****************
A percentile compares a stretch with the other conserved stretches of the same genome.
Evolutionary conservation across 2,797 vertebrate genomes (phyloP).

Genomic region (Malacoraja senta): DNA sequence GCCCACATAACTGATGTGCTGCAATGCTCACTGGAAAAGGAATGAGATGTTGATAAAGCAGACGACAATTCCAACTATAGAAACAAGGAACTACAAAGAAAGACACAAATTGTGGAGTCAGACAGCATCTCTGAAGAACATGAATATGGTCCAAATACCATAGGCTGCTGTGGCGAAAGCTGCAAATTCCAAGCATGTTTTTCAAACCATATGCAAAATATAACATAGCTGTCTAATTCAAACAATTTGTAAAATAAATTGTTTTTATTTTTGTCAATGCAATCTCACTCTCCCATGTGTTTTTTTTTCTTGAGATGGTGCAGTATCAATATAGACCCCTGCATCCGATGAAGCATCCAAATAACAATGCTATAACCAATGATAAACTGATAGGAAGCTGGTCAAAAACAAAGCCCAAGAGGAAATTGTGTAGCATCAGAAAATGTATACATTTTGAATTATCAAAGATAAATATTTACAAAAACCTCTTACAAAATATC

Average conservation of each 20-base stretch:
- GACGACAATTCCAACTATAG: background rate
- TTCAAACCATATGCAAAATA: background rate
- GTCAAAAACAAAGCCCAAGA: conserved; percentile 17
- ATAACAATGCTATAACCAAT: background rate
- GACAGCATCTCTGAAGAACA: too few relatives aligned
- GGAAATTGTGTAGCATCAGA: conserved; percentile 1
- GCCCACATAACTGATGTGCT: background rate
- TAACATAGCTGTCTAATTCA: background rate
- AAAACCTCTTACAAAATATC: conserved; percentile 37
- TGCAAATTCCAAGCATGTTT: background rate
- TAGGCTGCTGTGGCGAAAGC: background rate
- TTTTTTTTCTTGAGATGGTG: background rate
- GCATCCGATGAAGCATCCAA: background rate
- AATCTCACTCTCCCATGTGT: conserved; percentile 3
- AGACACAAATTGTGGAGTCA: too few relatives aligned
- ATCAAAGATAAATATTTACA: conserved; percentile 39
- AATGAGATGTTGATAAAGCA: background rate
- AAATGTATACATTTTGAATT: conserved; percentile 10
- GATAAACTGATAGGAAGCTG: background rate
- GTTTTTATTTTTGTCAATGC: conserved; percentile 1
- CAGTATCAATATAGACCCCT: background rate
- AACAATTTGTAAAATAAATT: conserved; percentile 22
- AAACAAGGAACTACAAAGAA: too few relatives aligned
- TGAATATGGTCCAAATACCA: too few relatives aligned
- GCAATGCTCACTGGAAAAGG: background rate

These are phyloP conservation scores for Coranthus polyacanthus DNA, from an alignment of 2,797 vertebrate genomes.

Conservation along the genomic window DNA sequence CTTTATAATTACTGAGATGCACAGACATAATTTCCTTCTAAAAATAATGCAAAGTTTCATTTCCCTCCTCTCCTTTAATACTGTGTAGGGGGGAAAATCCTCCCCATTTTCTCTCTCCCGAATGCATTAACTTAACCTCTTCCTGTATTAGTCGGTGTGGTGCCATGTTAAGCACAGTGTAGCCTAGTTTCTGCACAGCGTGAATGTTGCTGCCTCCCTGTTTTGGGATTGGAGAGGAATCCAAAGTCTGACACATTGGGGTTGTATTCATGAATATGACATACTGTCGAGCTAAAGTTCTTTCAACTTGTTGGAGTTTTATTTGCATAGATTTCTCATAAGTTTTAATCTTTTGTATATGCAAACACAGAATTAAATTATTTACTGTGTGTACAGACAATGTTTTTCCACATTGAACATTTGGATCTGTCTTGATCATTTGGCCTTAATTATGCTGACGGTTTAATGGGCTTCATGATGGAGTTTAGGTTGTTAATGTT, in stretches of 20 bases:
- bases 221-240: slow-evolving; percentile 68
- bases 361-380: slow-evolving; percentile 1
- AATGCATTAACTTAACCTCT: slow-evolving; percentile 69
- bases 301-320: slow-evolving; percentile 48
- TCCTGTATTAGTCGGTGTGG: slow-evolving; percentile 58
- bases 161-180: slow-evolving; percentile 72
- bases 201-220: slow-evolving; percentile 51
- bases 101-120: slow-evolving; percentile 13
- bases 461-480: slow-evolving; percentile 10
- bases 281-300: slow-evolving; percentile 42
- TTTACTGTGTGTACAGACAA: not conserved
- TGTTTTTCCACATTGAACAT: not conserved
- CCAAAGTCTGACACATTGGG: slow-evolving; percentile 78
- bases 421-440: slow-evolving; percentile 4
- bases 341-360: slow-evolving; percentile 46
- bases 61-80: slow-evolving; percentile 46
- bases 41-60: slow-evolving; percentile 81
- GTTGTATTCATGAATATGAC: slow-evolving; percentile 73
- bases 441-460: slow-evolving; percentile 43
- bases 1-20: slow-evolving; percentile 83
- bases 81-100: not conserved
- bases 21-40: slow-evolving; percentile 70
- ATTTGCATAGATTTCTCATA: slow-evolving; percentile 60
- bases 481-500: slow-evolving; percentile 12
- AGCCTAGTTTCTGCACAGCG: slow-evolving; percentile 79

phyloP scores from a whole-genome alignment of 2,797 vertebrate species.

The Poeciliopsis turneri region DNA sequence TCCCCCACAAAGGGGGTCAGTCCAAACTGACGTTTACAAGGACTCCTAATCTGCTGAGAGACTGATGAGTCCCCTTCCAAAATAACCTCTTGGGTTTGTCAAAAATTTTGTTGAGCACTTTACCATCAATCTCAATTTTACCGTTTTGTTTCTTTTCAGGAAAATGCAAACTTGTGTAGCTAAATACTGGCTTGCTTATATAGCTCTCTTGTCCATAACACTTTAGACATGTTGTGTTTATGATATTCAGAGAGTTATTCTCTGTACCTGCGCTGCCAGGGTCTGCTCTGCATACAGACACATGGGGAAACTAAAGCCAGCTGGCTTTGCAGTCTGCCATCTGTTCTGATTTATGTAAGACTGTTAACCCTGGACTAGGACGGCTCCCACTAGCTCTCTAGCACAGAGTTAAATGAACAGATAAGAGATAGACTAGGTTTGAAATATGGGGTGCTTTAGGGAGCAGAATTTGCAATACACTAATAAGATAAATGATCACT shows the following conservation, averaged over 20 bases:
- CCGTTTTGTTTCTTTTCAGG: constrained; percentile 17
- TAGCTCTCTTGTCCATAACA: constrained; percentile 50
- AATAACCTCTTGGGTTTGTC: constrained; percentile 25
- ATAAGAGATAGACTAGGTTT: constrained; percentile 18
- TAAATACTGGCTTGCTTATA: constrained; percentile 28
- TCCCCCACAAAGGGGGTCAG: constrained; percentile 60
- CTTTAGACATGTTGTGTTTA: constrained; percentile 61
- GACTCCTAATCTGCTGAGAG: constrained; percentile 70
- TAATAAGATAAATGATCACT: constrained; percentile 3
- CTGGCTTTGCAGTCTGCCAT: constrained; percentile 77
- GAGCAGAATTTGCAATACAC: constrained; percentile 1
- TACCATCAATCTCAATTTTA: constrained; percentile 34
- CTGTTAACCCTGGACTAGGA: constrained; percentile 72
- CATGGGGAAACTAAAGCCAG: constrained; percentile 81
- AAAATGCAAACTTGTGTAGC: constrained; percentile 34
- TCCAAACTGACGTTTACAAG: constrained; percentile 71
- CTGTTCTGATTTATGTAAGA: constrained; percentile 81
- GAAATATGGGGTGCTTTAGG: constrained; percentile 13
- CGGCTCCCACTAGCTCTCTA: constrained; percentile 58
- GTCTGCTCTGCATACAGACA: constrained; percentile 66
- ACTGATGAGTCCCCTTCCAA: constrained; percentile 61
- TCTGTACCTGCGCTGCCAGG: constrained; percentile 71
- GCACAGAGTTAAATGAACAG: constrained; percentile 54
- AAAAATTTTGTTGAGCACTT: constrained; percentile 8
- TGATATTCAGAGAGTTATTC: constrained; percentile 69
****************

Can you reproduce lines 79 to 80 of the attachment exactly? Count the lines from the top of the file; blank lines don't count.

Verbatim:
- ACTGATGAGTCCCCTTCCAA: constrained; percentile 61
- TCTGTACCTGCGCTGCCAGG: constrained; percentile 71